What a concertmaster needs to bring to Mahler’s 4th symphony

Holly Mulcahy offers sound advice:

The second movement of Mahler’s 4th symphony has a notorious concertmaster solo in it. It’s not a super-technical or virtuosic solo, but it’s a solo that requires some planning beyond just practicing it.

The solo requires two instruments…

Read on here.

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  • The premiere of my 4th symphony was in November 1901 in Munich with the Kaim Orchestra under my direction. Later I conducted it again in Amsterdam in the Concertgebouw with the Concertgebouw Orchestra (1904) and in New York at the Carnegie Hall in January 1911 with the New York Philharmonic.

    Concerning the violin solo I asked my publisher to print into the score the following (translated into English) at the beginning of the 2nd mvmt.: “The 1st solo violin must be provided with two instruments, one tune a whole-tone higher, the other tuned normally.”

    I’m so happy that finally a guest concertmaster tells us after more than 100 years the news that this is indeed a two violin job, that’s it’s wise to practice the solo and also the entire 2nd movement and to experiment with strings and take care of the shoulder rests. Why has this taken so long???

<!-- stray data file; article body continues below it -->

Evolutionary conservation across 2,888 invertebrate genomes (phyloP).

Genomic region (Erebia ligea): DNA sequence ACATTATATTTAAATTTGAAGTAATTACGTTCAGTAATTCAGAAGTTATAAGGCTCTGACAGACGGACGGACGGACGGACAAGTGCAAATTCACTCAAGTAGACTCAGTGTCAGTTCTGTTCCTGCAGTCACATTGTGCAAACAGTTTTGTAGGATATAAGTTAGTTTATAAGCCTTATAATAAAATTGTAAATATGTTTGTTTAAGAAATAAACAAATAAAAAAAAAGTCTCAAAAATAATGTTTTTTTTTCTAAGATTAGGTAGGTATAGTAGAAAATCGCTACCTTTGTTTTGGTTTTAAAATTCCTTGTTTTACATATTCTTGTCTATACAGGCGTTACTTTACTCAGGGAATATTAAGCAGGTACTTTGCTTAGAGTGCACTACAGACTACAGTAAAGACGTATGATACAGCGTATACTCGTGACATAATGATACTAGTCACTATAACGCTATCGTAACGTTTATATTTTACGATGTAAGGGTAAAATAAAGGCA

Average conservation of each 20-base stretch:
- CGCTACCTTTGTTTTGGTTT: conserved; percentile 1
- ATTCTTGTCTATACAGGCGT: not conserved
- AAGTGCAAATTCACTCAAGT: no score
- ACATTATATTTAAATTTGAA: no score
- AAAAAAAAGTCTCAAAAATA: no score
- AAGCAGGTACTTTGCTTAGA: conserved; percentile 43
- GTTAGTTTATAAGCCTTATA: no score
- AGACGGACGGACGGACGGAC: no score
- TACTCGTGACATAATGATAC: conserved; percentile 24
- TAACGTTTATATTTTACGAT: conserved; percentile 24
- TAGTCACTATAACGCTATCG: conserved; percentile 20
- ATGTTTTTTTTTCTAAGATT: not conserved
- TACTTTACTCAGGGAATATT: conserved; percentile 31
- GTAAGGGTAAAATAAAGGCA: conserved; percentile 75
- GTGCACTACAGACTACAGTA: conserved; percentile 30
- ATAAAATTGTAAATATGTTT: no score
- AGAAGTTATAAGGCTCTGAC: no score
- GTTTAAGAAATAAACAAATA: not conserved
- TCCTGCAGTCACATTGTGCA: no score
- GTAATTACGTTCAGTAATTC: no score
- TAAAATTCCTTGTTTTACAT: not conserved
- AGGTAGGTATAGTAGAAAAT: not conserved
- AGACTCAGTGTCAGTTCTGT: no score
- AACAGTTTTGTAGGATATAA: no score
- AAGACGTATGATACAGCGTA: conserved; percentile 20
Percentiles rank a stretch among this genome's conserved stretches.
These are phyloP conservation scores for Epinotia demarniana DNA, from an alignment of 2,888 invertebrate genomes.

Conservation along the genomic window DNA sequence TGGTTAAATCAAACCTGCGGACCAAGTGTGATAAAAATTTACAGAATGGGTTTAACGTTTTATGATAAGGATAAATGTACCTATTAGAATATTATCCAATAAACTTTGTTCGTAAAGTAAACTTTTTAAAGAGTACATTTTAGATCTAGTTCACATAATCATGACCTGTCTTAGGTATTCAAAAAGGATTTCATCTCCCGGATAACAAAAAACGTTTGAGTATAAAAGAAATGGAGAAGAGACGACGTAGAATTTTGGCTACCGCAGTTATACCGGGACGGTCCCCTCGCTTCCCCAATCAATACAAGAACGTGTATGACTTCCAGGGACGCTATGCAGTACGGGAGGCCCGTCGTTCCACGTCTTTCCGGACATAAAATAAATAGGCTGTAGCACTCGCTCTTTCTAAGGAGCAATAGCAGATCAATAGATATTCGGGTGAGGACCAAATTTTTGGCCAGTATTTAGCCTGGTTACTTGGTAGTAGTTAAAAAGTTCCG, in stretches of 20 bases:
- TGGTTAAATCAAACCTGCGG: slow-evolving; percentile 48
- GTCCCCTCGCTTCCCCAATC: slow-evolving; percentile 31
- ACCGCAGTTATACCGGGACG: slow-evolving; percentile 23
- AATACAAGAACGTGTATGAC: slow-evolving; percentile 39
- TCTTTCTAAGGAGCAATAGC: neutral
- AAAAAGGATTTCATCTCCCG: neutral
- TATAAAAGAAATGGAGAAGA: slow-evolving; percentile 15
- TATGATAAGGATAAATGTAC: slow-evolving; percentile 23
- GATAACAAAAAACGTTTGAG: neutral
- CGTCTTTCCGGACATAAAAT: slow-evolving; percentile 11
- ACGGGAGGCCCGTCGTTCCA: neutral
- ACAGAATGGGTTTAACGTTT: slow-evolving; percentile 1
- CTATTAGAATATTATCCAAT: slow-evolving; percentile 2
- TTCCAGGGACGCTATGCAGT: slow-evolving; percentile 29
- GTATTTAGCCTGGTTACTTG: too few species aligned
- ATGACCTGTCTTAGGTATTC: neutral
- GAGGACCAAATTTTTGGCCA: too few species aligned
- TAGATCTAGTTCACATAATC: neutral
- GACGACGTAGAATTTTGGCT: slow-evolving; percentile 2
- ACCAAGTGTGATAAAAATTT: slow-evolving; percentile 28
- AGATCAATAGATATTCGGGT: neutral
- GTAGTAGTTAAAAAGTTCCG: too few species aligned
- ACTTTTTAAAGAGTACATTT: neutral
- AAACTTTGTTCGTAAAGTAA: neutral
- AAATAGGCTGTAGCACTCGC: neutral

• Dear Gustav,

      Maybe the article was not written with you in mind, but rather for people who study the violin and have not yet been introduced to the score, or indeed non-violin-playing members of the public who enjoy getting a bit behind-the-scene information about how your works cabn be performed.

      I thought that, as a well-known perfectionist who often explains things in very detailled annotations in your scores, you of all people would be delighted how systematic and conscientious Ms Mulcahy is about fulfilling your instructions.

      Anyway, since I might never get a chance to write to you again, how shall I play the written low F at the end of the trumpet solo in your 5th symphony? Your score clearly says “Trompete in B”, and I’m sure you know that we can only go down to bottom f#, unless you want it to sound dodgy. Most of my colleagues don’t even play that note. Hints please! Thanks a lot!!!

      • Gustav is busy at the moment but he asked me to explain that you need a second instrument for that note, the “Trompete in A” I think it is.